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Bill of Rights: Seventh

Amendment VII: In Suits at common law, where the value in controversy shall exceed twenty dollars, the right of trial by jury shall be preserved, and no fact tried by a jury, shall be otherwise re-examined in any Court of the United States, than according to the rules of the common law.

History and Rights Granted by the Seventh Amendment

On September 12, 1787, as the Convention was in its final stages, Mr. Williamson of North Carolina “observed to the House that no provision was yet made for juries in Civil cases and suggested the necessity of it.” The comment elicited some support and the further observation that because of the diversity of practice in civil trials in the states it would be impossible to draft a suitable provision. When on September 15 it was moved that a clause be inserted in Article III, § 2, to guarantee that “a trial by jury shall be preserved as usual in civil cases,” this objection seems to have been the only one urged in opposition and the motion was defeated. The omission, however, was cited by many opponents of ratification and “was pressed with an urgency and zeal . . . well-nigh preventing its ratification.” A guarantee of right to jury in civil cases was one of the amendments urged on Congress by the ratifying conventions and it was included from the first among Madison’s proposals to the House. It does not appear that the text of the proposed amendment or its meaning was debated during its passage. Continue reading from Cornell Law School

The Rarity of Juries in Civil Cases

To many Americans, jury trials seem to be the normal way of deciding civil cases. Television programs and movies show exciting scenes of juries deciding important non-criminal disputes involving individuals, government officials, and companies. The reality is different. Juries decide less than one percent of the civil cases that are filed in court. This lack of jury trials may seem strange, as the Seventh Amendment guarantees the right to jury trial in certain civil cases.

There are two main types of court systems in the United States: federal and state. The Seventh Amendment requires civil jury trials only in federal courts. This Amendment is unusual. The U.S. Supreme Court has required states to protect almost every other right in the Bill of Rights, such as the right to criminal jury trial, but the Court has not required states to hold civil jury trials. Minneapolis & St. Louis Railroad Co. v. Bombolis (1916). Nearly all of the states, however, have rights to civil jury trial in certain cases in their state constitutions.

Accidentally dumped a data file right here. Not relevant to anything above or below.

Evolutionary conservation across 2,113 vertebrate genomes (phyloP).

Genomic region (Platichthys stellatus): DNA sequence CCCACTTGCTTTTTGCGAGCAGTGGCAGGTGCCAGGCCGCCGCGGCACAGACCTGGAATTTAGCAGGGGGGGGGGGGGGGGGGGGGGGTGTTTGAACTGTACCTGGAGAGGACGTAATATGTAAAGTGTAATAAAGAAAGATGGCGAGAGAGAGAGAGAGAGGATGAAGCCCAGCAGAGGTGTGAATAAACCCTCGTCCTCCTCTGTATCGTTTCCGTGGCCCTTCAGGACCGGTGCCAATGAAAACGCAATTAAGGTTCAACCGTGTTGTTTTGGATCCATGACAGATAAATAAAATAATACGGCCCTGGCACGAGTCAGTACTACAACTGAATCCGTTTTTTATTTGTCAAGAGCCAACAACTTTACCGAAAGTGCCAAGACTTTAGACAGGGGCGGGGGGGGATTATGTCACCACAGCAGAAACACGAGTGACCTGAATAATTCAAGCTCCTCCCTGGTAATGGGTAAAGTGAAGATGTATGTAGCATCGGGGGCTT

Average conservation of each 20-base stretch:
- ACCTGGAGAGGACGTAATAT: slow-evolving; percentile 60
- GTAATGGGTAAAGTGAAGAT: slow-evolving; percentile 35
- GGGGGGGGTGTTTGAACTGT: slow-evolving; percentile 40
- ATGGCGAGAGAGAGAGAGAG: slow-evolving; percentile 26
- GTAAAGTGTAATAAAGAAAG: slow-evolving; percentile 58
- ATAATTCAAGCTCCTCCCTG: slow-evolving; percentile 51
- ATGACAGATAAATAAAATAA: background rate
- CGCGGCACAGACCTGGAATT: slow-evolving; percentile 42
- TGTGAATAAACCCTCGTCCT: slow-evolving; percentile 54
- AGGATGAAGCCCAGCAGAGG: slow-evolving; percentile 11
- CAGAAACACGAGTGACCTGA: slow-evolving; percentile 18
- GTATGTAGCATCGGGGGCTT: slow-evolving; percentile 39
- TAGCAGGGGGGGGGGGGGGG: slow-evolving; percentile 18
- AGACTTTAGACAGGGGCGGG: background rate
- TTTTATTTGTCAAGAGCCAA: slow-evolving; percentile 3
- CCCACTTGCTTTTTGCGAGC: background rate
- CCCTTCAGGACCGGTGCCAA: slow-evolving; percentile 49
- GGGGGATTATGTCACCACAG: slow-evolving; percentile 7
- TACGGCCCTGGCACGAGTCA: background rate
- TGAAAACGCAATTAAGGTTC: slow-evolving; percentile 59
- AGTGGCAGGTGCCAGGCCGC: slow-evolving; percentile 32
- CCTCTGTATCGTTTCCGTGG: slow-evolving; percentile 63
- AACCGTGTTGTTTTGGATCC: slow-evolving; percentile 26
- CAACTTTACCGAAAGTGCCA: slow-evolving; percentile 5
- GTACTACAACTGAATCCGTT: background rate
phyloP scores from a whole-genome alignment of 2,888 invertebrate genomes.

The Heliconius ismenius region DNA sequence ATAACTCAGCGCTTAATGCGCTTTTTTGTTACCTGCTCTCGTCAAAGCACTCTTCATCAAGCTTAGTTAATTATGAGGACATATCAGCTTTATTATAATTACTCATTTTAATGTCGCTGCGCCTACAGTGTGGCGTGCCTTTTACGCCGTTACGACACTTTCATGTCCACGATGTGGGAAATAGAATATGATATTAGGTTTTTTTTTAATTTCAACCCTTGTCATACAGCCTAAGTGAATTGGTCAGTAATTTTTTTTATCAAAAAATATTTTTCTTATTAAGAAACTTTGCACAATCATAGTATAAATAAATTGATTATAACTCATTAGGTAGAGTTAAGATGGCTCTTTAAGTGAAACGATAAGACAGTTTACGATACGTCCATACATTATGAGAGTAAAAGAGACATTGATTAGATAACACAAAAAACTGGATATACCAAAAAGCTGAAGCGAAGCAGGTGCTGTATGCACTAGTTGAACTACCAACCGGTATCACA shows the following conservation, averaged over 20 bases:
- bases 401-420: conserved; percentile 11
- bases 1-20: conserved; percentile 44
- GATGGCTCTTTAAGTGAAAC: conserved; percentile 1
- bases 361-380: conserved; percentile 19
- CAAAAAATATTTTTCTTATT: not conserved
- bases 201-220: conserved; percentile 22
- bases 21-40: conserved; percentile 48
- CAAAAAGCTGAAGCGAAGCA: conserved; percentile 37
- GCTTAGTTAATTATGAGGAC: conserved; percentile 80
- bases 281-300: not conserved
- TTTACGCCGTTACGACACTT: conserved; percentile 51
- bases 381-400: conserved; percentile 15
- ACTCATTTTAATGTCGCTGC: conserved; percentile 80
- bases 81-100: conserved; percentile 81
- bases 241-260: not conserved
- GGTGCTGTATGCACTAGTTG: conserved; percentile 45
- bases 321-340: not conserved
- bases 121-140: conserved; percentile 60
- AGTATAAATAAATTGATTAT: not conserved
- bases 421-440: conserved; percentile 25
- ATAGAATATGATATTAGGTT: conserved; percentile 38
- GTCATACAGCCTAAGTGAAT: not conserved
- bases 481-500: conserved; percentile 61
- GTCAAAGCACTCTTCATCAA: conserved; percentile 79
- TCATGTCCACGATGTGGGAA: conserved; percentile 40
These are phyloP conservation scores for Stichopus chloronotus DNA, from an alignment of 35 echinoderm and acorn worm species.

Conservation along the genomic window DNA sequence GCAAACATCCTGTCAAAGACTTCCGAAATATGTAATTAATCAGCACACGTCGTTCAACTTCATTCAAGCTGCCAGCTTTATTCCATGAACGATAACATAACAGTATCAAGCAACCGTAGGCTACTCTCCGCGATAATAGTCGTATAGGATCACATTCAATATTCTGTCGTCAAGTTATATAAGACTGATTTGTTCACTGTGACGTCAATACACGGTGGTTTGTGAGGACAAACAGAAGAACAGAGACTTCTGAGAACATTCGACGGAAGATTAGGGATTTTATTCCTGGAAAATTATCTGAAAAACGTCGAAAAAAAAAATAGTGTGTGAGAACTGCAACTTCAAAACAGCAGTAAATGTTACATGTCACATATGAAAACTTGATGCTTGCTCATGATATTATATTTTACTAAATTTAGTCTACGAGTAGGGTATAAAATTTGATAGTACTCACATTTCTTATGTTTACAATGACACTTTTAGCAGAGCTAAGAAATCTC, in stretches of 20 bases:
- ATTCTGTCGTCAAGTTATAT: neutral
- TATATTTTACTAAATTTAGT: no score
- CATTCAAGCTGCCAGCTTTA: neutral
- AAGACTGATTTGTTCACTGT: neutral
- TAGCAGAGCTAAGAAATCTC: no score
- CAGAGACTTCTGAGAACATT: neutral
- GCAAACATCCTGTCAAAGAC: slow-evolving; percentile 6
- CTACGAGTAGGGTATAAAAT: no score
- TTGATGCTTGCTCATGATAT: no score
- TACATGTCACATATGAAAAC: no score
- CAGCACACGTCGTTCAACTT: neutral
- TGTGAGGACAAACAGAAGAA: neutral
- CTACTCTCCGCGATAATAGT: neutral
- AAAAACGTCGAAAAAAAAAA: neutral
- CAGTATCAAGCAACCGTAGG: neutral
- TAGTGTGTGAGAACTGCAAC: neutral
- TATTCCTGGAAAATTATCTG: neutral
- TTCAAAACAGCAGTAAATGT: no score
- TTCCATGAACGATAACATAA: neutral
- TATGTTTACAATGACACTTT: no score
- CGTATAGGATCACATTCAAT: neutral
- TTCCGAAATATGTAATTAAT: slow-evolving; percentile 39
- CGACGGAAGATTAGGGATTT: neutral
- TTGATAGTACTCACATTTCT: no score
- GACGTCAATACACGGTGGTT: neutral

The United States is almost the only nation that continues to require civil jury trials. Civil juries similar to those in the United States are not part of the legal traditions of the Continent of Europe or the legal systems derived from those traditions, including in Latin America and Asia. Even in England and its former colonies of Canada, Australia, and New Zealand, civil jury trial has virtually been abolished. Continue reading from Constitution Center

Composition and Functions of Civil Jury

Traditionally, the Supreme Court has treated the Seventh Amendment as preserving the right of trial by jury in civil cases as it “existed under the English common law when the amendment was adopted.” The right was to “a trial by a jury of twelve men, in the presence and under the superintendence of a judge empowered to instruct them on the law and to advise them on the facts and (except in acquittal of a criminal charge) to set aside their verdict if in his opinion it is against the law or the evidence.” Decision of the jury must be by unanimous verdict. In Colgrove v. Battin, however, the Court by a five-to-four vote held that rules adopted in a federal district court authorizing civil juries composed of six persons were permissible under the Seventh Amendment and congressional enactments. By the reference in the Amendment to the “common law,” the Court thought, “the Framers of the Seventh Amendment were concerned with preserving the right of trial by jury in civil cases where it existed at common law, rather than the various incidents of trial by jury.” Continue reading from Cornell Law School
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